Welcome to Shoshoni, WY
Shoshoni is the gateway to the Wind River Canyon. This canyon is a scenic byway of breathtaking views and storied geology. The area is also a rock hounder’s dreamscape and a fisherman’s playground. The total solar eclipse that swept across the nation in 2017 plunged Shoshoni into darkness and into the spotlight, especially when artist Eames Demetrios installed a permanent monument in honor of the celestial event in town.
Discover petrified wood, agate, tourmaline, quartz, and even mercury in the landscape surrounding town.
Or head to Boysen Reservoir and Boysen State Park for water sports and fishing. Hook walleye, sauger, perch, crappie, ling, largemouth bass, bluegill, stonecat, black bullhead, mountain whitefish, lake, brook, cutthroat and brown trout and splake, as well as several non-game species.
Shoshoni hosts the Flywheelers Antique Engine and Tractor Show every June.
202 Idaho Street,
216 Idaho Street
In the summer of 1904, the Pioneer Townsite Company laid out the plat for Shoshoni. Shoshoni is an Native American word that translates to “little snow”.
The first business to be erected in the town was the Elkhorn Hotel, built in September 1905. In less than a year, the town had become a tent city and had grown in population to approximately 2,000.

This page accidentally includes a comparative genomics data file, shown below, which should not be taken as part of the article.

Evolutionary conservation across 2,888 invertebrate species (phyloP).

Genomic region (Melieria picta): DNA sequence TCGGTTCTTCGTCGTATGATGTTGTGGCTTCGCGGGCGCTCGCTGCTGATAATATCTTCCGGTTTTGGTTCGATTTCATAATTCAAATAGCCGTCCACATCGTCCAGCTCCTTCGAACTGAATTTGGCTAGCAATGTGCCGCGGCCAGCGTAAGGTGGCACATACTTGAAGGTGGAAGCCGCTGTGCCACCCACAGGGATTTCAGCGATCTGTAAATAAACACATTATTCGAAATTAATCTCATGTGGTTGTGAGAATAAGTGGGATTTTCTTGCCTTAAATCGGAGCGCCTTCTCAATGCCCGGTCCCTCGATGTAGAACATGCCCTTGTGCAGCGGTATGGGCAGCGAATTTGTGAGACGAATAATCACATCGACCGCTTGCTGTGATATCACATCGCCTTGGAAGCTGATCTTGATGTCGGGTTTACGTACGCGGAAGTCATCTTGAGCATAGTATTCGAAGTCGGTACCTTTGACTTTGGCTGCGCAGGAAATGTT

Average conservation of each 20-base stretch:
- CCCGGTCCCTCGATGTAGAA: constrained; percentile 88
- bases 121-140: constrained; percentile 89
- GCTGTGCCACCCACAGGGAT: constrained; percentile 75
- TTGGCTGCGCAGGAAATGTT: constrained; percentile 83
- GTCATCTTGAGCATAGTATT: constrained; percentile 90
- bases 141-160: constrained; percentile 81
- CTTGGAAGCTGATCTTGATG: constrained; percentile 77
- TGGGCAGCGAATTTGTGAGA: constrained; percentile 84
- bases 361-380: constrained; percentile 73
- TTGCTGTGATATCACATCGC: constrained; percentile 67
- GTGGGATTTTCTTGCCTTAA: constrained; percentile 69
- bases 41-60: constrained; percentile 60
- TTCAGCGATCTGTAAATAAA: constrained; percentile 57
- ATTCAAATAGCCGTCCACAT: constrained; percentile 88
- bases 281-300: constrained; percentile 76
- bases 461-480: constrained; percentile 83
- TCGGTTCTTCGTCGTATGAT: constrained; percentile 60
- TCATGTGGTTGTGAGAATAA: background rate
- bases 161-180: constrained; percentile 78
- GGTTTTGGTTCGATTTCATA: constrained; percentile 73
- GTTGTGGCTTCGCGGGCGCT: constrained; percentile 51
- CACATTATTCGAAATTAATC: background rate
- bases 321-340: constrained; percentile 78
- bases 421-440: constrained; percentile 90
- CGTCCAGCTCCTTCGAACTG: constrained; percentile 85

Lack of building material in the very early days was a problem, since the railroad – Chicago and Northwestern – was 100 miles away, but the town gradually grew in size. Unfortunately, Shoshoni was devastated by fire in 1907 and 1908. During the reconstruction, brick buildings took the place of flammable wood.
Five miles north of Shoshoni, a little burg named Bonneville was constructed on the CB&Q Railroad, which had been extended along the Badwater Creek. The town was almost totally destroyed by the flooding of Badwater Creek in 1923. Twenty miles of railroad track, several rail cars and one motor car were never recovered from the flood. They remain buried deep in the sandy mud of Badwater Creek.
During its boom days Shoshoni boasted 23 saloons, two banks, two large mercantile establishments, several livery and feed stables, a lumber yard, drug store, two physicians, several lawyers, a newspaper and more lodging houses and restaurants than any town of equal size in the state of Wyoming.
Thirteen miles to the north is Copper Mountain. It is dotted with old abandoned mines and prospector diggings. Copper was the most abundant, but gold and silver were also found, along with chalcocite, malachite, axurite, cuprite,lepidolite, chryscolla, calcopryritre, dolomite, feldspar, garnet, magnesium, tungsten, volcanic ash and pumic. Uranium can also be found on Copper Mountain.